ROCHESTER, NY -- Children playing with fire cause hundreds of deaths and thousands of injuries each year. Preschoolers are most likely to start these fires, typically by playing with matches and lighters. Children playing with fire caused an estimated 13,900 structure fires in 2002, resulting in 210 deaths, 1,250 injuries, and $339 million indirect damage.
Most of the people killed in child-playing fires are less than 5 years old. Although children under 5 make up about 7 percent of the country's population, they accounted for 14 percent of home fire deaths--a risk that is twice the national average. In addition, children in low-income families are at particularly high risk. Studies show poverty is the single most important factor related to unintentional injuries in children. Children from low-income families have been found to be five times more likely to die in a fire.
Fireproof Children/Prevention First Company
Fireproof Children/Prevention First Company in Rochester, New York, received a 2004 Fire Prevention and Safety grant to expand the reach of Prevention First Fire Safety Education for Preschool Children and Families. Two previous AFG grants had enabled the company to develop the program and distribute it to states with high rates of fire-related injuries and deaths for children.
By 2008, more than 4,204,000 people will have benefited from Prevention First Fire Safety programs funded by AFG grants, at a total Federal share cost of 41 cents per person. This is due to the sustainability and durability built into Prevention First Fire Safety. Through train-the-trainer workshops, Head Start and other preschool managers and teachers gain knowledge of effective fire safety education. They then disseminate training and materials in their local communities and do so for years to come.
The framework of the training is the award-winning play safe! be safe! multimedia classroom kit, created by BIC Corporation working with Fireproof Children. The play safe! Program has been evaluated and shown to be effective in teaching young children key fire safety skills including Stop Drop and Roll, Crawl Low Under Smoke, Go to the Firefighter and Go Tell a Grown-up/ Matches and Lighters Are Adult Tools Only.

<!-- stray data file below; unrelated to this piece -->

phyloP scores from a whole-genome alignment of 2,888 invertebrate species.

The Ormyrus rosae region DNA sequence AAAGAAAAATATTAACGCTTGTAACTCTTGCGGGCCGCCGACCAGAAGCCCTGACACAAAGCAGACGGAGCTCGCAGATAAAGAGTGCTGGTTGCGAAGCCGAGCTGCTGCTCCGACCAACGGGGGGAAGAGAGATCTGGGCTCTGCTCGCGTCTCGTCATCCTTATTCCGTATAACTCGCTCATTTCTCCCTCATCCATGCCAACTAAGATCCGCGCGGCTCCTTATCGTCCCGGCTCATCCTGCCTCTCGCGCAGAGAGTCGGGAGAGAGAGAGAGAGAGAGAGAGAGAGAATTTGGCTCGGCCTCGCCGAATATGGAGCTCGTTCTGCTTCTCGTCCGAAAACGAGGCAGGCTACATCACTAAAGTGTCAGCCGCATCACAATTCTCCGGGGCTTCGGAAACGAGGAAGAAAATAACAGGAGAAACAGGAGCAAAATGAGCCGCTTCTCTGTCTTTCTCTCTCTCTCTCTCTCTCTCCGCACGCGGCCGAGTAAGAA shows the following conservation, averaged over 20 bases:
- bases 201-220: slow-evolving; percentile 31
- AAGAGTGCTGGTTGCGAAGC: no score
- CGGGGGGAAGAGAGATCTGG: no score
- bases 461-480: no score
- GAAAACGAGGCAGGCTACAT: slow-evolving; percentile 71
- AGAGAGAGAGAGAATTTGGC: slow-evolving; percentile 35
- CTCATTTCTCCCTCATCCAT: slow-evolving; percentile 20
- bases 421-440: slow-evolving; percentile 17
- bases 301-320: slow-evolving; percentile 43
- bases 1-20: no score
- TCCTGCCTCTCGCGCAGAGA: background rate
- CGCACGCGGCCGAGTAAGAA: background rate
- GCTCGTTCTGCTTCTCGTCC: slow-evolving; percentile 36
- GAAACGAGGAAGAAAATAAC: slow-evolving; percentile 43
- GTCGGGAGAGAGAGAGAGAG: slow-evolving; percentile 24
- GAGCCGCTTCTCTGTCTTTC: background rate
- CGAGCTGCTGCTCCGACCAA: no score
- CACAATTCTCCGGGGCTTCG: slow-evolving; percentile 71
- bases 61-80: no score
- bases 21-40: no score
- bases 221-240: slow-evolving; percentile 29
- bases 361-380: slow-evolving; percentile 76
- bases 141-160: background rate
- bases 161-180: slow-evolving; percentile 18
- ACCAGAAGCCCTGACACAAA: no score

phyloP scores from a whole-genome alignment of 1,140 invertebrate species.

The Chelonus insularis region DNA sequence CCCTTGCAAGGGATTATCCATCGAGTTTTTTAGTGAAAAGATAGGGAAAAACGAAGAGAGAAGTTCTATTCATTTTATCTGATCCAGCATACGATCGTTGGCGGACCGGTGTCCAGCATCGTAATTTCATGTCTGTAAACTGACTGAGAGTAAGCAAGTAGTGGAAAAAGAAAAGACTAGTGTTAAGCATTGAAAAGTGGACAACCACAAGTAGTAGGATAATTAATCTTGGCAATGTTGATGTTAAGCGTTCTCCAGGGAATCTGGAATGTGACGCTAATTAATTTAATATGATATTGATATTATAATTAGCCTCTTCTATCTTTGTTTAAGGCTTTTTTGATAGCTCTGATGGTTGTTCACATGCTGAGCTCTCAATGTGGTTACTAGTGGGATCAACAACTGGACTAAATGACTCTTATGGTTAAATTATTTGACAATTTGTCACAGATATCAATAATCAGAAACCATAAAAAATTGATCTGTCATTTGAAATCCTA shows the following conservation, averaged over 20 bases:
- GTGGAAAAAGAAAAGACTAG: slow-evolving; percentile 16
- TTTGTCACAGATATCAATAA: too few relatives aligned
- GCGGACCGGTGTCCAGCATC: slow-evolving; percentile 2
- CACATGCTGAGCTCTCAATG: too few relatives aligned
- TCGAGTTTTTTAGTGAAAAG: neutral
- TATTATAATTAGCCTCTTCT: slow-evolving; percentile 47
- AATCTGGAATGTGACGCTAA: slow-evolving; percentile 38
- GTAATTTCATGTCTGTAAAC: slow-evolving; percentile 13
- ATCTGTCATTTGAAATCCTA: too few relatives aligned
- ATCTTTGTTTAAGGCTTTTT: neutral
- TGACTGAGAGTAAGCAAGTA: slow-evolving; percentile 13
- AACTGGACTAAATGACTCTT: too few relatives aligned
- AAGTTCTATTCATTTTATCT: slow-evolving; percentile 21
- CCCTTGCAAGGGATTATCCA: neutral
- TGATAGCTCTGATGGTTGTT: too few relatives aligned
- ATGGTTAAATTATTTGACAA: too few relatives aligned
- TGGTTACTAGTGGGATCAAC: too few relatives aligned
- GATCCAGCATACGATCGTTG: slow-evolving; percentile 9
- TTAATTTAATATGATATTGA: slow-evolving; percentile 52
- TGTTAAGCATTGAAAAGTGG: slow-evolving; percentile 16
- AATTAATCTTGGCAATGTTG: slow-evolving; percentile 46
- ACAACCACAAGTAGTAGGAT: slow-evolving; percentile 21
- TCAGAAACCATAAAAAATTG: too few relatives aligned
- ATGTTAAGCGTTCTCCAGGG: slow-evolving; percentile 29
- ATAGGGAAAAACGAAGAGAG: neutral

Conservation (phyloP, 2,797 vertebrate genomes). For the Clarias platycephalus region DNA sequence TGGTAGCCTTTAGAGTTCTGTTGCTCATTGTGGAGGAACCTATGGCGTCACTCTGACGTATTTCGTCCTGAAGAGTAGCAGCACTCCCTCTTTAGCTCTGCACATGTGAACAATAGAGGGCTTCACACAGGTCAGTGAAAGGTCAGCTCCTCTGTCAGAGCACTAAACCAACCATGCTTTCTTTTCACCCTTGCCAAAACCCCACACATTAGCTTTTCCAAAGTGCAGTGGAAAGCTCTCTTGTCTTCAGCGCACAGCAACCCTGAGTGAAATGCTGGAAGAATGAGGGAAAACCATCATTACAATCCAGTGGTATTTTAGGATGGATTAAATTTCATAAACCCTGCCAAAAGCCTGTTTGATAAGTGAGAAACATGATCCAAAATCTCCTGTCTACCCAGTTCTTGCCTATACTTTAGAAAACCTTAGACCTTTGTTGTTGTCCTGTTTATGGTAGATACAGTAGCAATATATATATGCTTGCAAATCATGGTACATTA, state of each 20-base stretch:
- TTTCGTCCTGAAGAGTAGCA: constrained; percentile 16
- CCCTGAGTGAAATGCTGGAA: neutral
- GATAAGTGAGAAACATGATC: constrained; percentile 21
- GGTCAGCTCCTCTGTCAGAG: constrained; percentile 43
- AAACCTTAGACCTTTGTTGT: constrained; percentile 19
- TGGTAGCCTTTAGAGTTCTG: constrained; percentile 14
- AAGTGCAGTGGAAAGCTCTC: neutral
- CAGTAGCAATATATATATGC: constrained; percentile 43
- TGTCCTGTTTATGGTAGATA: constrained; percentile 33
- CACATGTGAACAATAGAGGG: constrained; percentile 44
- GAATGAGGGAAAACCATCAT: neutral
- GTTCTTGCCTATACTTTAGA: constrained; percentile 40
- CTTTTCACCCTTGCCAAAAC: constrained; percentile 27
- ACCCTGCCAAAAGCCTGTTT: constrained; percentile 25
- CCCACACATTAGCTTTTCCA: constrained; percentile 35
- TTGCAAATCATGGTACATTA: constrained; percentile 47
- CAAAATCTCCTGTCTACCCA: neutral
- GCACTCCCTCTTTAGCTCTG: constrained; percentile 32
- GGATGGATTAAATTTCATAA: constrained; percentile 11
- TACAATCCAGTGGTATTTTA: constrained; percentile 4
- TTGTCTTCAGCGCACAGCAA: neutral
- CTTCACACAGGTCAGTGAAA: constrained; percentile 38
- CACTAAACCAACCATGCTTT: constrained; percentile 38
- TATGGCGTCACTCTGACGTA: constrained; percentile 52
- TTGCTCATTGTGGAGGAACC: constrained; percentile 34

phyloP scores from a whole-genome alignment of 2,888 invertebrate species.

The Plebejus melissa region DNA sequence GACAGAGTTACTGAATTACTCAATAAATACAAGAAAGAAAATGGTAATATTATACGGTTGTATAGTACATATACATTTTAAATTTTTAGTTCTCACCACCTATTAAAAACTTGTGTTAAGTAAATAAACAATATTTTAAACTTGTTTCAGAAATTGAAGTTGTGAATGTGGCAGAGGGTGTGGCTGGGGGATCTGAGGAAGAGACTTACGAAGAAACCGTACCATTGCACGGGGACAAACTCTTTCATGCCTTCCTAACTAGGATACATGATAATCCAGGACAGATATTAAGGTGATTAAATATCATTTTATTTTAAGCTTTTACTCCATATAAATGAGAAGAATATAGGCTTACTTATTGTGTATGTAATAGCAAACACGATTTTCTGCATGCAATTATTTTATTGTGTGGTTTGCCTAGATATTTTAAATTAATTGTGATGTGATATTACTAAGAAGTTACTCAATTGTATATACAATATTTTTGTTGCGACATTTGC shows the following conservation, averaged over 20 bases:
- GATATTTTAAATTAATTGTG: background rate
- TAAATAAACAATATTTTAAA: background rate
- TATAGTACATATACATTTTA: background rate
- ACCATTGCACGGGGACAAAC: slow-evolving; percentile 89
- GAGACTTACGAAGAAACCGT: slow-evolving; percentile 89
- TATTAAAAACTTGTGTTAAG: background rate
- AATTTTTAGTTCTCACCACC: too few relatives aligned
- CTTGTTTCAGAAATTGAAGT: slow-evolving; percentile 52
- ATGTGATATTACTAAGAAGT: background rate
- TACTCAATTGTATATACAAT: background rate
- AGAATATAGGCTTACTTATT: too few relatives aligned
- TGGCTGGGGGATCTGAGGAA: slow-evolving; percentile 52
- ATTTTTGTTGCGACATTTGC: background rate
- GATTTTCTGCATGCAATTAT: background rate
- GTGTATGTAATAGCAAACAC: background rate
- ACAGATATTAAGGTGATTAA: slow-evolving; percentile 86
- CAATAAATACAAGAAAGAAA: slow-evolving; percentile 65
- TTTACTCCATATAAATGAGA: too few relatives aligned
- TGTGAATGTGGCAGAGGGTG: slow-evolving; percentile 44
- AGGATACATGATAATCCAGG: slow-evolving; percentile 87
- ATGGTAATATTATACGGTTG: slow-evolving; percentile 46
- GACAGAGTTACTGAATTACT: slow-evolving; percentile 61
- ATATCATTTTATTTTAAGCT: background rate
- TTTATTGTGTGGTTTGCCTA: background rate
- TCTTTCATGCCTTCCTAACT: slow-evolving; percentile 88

So that each child receiving the Prevention First classroom program will take home its life-saving messages, Fireproof Children developed parent/child activity materials, which are highly durable or easily reproduced. These materials incorporate visual illustrations, with minimal written directions in both English and Spanish. They contain activities parents can do with their children such as making sure their home has a working smoke alarm, checking for household hazards, putting matches and lighters out of sight and reach, and having and practicing an emergency exit plan with a meeting place.
To bring home safety messages in a more durable form, Fireproof Children also created Mikey Makes a Mess, an English/Spanish storybook parents can read with their children. Mikey is a little boy who likes to leave his things exactly where he wants them--in the middle of the floor. But then Mikey's daddy leaves out something he shouldn't--a packet of matches. Both Mikey and his dad learn that some things shouldn't be left lying around. Besides teaching kids matches and lighters are adult tools only, the book reminds parents that picking up clutter and keeping pathways clear is a good preparedness technique for any emergency. More than 130,000 copies of Mikey Makes a Mess have been distributed nationwide.
Evaluation of these workshops over 3 years has found they increased the participants' knowledge of fire safety, their intention to include fire safety in the curriculum, and their confidence in their ability to teach fire safety to young children. A random sample of workshop participants trained in 2004 found that 97 percent of the teachers trained had used the play safe! kit in their classroom, 80 percent had presented all four lessons from play safe!, and 88 percent had distributed the home safety activities to parents. Of the families that received the materials, 82 percent reported finding the activities useful. Documentation from schools which received play safe! kits 10 years ago show they are still using the program in their classrooms, thus validating the sustainability of the program.
Smoke Alarm Distribution
Between 2004 and 2005, Prevention First Fire Safety programs distributed 20,883 smoke alarms, including vocal smoke alarms, primarily to families in low-income areas. A number of research studies involving household visits and direct observation have found that only 50 percent of low-income households have working smoke alarms. Smoke alarms cut in half the chance of dying in a residential fire. The 2004 AFG award, along with funding from Ultralife Batteries, Inc., and SignalONE Safety, Inc., allowed for evaluation of the outcomes of the Prevention First smoke alarm distribution. It was found that 72 percent of households that received the smoke alarms still had them installed and operating a full year after initial installation, a fact confirmed by visual inspection by the fire service. For more information about Prevention First Fire Safety Education for Preschool Children and Families, visit www.fireproofchildren.com.
What They Bought With The Grant:
- Enhancement and Expansion of a Fire Prevention Program